It took me a few years to get serious about writing. Like most writers, I questioned if my writing voice could possibly be important to the world. Especially today with all the self-published books on Amazon because the need for a royalty publisher is no longer necessary for publication. In the beginning, it seemed overwhelming and futile. Who would be interested in what I had to say? I didn’t have a university degree. I wasn’t a good public speaker. What did I have to offer?
Thankfully, a friend who’s a clinical psychologist suggested what I’ve since heard from many seasoned writers: write what you know. That took a while to figure out because my low self-esteem just stared at the blank page where the long list of my attributes was supposed to be declared.
I knew God had created me to be unique and had given me spiritual giftedness, but I struggled to see any of those at work in my life to the point where I felt others would be interested in anything I had to say. But God was at work breaking down the self-doubts and insecurities. I prayed for clarity, not only to find something to write about but also something that would honour Him. After all, I knew that was why I was alive in the first place. I started back at the beginning of my life and wrote down what I’d learned over the vast array of experiences.
My list began with my uncommon survival in the womb and spanned my childhood daydreams, motherhood and numerous jobs and career changes. I wrote beside those, listing how God was present and how I could glorify Him in that moment. The list continues today with many files on my laptop: ideas for novels, poems, and blog posts. God has been walking this journey with me and, if I listen, He draws me in to write about His love for me and how that may matter to others.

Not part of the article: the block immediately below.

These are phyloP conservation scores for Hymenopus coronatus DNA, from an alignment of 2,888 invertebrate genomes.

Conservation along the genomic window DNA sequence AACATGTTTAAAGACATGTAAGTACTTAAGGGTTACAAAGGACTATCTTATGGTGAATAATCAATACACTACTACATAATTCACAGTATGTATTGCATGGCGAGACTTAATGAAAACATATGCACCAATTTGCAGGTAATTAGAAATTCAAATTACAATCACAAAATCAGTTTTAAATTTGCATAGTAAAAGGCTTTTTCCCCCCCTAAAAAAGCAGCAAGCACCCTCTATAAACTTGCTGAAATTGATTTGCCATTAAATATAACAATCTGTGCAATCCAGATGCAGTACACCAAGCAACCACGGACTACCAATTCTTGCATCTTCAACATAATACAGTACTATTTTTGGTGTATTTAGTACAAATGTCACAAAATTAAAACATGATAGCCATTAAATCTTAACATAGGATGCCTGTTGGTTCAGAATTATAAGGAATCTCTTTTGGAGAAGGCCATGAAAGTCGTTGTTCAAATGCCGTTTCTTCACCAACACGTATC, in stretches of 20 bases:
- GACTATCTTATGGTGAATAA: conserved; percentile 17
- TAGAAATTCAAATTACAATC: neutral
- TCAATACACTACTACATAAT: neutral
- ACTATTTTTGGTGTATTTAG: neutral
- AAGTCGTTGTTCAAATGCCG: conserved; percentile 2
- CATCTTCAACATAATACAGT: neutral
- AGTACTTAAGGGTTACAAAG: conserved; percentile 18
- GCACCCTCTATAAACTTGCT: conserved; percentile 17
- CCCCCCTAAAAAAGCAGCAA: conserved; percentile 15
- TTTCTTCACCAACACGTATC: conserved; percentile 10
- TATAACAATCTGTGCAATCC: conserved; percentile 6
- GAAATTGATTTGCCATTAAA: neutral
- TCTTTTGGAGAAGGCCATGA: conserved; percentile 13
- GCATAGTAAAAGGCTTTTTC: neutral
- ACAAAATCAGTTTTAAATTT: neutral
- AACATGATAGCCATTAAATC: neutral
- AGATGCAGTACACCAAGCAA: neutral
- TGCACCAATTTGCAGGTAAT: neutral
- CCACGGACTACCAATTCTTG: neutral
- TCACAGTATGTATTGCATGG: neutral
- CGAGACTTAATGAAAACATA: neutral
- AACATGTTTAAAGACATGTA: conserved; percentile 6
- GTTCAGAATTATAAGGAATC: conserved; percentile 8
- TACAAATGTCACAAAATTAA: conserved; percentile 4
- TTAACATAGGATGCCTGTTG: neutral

How One Voice Mattered in History
Does one small voice really matter in the mass of literature available today?
I recently heard a sermon by Pastor Jon Thompson of Sanctus Church. He listed people throughout history who had made a difference with their one voice.
I researched them from the Office of the Town Clerk in Middleton, Massachusetts.
In 1876, Samuel Tilden won the presidential popular vote but came up one electoral vote shy and lost to Rutherford B. Hayes.
In 1941, Congress amended the active-service component of the Selective Service Act from one year to two-and-a-half years by one vote, 203 to 202.
In 1977, Vermont State representative Sydney Nixon was seated as an apparent one vote winner, 570 to 569. Mr. Nixon resigned when the State House determined, after a recount, that he had actually lost to his opponent Robert Emond 572 to 571.
In 2008, an Indian politician named C. P. Joshi lost by a single vote pursuing an assembly position in the North West Indian state of Rajasthan. In the final tally, Joshi fell to opponent Kalyan Singh Chouhan by a count of 62,216 to 62,215. Reportedly, Joshi’s wife, mother, and personal driver failed to show up on election day. (That must have been a quiet dinner!)
And then there’s one of my favourite voices …
Queen Esther persuaded her husband, Persian king Ahasuerus (Xerxes I), to retract an order for the general annihilation of Jews throughout the empire. This was at great risk to her life.
Now, there’s one person with one voice making an enormous difference to a nation of people!
Why Your Voice Matters
All we need to remember is this: we write because we’re listening to the voice of the One who called us to this in the first place. Our audience of One. Our Lord. If our story, our poem, our blog didn’t matter, God wouldn’t waste our time and talent because God never does anything without specific intent. As the saying goes,
“If God called us to it, He’ll see us through it.”